<p>Liquidity deficit in the banking system was close to Rs 2 lakh crore on Monday — an all-time high — with banks lending heavily to meet year-end loan growth targets.
Banks on Monday borrowed Rs 1.95 lakh crore through the repo window of the Reserve Bank of India (RBI): The level is three times higher than the central bank’s comfort zone, which is +/- one per cent of Net Demand and Time Liabilities (NDTL) or Rs 60,000 crore. Banks had borrowed a record Rs 1.92 lakh crore on March 1.
Liquidity tightness was also indicated by the spike in short-term rates, around 11.25 per cent, up by around 10 basis points over the previous close. Liquidity tightness in the system continued despite significant monetary easing by the central bank, which was reduced the cash reserve ratio by 125 basis points since January, infusing primary liquidity of Rs 80,000 crore.
“There are two reasons behind this,” said Moses Harding, Head (ALCO and economic & market research), IndusInd Bank. “It is the start of the new reporting fortnight and also there is a huge year-end demand for credit. This liquidity tightness is temporary, and it will remain till the government expenditure starts. Liquidity is expected to ease by the second week of April.”
Credit growth in the 2011-12 financial year has come down from the previous year’s level on the back of high interest rates. According to RBI data, loan grew by 16.3 per cent till the first week of March against 23.3 per cent a year ago. The Reserve Bank said in its mid-quarter review the expected liquidity tightness will ease in the beginning of the next quarter and will fall back into the central bank’s comfort zone.
According to dealers, Federal Bank, Bank of Maharashtra and Dena Bank are some of the lenders that has raised three-month certificate of deposits at 11.14-11.25 per cent. Overnight rates were about 100 basis points above the repo rate.
Meanwhile, the banking regulator on Monday said wide variation in banks’ retail and bulk deposit rates is undesirable, and banks should be discouraged from offering sharply different rates on deposits with very little difference in maturities. “If it (the difference between retail and bulk deposit rates) varies too much, then there is something wrong,” said Reserve Bank of India Deputy Governor K C Chakrabarty on the sidelines of a banking event.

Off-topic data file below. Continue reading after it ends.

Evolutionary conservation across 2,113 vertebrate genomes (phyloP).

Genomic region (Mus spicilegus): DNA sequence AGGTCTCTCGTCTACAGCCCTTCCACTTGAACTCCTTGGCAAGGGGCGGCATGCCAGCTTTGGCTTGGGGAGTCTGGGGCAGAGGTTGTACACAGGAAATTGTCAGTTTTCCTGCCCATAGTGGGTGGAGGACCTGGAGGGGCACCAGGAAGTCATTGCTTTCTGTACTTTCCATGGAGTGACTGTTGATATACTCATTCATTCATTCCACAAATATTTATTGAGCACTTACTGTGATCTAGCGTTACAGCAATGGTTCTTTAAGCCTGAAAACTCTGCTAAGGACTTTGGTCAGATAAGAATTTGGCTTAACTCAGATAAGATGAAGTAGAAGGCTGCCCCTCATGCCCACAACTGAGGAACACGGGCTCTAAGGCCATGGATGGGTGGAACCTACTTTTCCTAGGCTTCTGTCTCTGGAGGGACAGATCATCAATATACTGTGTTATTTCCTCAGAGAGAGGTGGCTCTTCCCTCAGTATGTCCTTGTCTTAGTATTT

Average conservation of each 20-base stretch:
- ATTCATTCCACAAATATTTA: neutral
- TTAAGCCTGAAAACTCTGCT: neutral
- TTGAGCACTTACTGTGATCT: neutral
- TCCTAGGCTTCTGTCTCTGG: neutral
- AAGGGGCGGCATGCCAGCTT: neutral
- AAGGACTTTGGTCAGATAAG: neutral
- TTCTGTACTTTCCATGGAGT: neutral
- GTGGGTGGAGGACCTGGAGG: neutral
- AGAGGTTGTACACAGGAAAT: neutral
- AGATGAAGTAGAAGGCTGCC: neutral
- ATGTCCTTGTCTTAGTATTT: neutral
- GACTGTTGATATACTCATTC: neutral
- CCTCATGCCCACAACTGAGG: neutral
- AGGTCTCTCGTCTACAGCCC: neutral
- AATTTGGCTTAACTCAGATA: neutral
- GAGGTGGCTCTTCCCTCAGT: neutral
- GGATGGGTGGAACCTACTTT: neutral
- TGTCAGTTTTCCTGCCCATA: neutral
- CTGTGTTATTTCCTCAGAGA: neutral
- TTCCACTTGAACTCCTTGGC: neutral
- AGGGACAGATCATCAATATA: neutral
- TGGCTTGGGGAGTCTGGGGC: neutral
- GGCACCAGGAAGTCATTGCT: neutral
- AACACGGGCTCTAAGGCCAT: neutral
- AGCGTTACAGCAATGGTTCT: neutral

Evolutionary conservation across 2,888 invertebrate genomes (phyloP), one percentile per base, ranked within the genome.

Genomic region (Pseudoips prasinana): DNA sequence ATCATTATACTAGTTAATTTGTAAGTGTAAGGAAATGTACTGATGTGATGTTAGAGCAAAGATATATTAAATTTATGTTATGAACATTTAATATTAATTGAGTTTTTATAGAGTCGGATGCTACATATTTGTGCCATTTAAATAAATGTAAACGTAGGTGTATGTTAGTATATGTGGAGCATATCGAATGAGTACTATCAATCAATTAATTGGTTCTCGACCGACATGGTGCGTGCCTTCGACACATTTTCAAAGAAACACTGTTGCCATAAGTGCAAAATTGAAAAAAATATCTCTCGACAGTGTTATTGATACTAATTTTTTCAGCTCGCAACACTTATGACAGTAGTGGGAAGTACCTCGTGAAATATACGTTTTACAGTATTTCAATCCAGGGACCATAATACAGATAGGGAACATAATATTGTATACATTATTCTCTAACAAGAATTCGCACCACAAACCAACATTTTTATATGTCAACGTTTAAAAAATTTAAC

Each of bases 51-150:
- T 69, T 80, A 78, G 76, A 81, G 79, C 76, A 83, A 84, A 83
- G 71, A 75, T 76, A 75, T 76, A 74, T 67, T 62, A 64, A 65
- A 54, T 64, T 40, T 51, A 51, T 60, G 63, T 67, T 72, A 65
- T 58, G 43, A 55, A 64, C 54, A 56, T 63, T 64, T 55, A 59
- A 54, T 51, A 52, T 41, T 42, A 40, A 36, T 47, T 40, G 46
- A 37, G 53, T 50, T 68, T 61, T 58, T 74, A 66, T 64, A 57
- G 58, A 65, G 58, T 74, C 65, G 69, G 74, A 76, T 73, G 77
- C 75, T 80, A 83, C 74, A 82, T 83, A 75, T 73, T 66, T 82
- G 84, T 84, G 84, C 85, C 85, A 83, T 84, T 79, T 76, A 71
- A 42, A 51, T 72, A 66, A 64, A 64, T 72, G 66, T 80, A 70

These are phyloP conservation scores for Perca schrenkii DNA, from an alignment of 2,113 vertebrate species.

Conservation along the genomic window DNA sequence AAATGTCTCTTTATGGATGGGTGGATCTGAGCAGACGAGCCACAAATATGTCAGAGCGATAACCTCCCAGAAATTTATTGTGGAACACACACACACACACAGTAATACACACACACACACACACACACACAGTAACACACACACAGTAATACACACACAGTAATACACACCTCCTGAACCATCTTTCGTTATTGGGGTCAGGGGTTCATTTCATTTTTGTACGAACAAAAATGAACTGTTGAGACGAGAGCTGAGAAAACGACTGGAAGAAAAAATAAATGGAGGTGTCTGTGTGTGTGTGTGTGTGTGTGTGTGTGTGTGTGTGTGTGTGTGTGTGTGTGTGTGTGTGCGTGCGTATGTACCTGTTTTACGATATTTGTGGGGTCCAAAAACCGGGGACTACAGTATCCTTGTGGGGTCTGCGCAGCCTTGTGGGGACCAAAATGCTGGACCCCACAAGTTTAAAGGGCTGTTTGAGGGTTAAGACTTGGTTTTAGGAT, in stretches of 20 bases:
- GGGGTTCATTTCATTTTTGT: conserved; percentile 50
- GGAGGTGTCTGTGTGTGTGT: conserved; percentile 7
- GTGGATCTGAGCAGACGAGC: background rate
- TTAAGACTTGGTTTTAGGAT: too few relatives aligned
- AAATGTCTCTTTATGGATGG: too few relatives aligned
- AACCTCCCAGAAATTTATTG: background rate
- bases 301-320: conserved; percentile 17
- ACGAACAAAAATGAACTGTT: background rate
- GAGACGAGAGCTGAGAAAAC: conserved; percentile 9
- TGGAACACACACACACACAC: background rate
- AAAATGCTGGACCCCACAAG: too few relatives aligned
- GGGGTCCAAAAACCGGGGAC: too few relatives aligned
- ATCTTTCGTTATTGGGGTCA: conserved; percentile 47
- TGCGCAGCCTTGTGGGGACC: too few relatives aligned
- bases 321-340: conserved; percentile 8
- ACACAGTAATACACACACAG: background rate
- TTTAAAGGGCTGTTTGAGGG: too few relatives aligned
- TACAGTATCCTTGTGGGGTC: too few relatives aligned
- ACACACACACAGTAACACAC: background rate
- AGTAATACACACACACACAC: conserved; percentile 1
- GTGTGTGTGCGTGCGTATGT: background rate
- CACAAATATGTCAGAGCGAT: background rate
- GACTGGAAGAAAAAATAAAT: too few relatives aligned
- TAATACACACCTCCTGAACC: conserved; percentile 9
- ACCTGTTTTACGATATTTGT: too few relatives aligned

Bond yields soar
Yields on government bonds rose by around eight basis points on Monday in anticipation of the government front-loading 65 per cent of the borrowings of 2012-13 in the first half.
Officials of RBI and finance ministry will meet tomorrow to finalise the borrowing calendar for the first half of 2012-13.
Yield of the benchmark 10-year bond hardened by eight basis points to close at 8.47 per cent against 8.39 per cent on Thursday last week.
Dealers expect bond yields to increase to 8.5 per cent in the next few days.
Yields have been heading north since the hawkish statement from the central bank in the mid-quarter review on March 15 and the Union Budget, which poses uncertainty to the fiscal consolidation process. The hope for a cut in policy rates on April 17 — when RBI announces its annual policy review —dampened, and market participants expect lesser magnitude of rate cuts.
After increasing policy rates 13 times between March 2011 and October 2011, RBI pressed the pause button in two successive policy reviews.
“We believe revival of M3 (money supply) growth holds key to lower lending rates and growth,” said Indranil Sengupta, India Economist, Bank of America Merill Lynch. “The RBI’s recent OMO (open market operations) and CRR (cash reserve ratio) cuts should thankfully push up M3 growth to 17 per cent by September from the by-far-too-tight 13.1 per cent now.”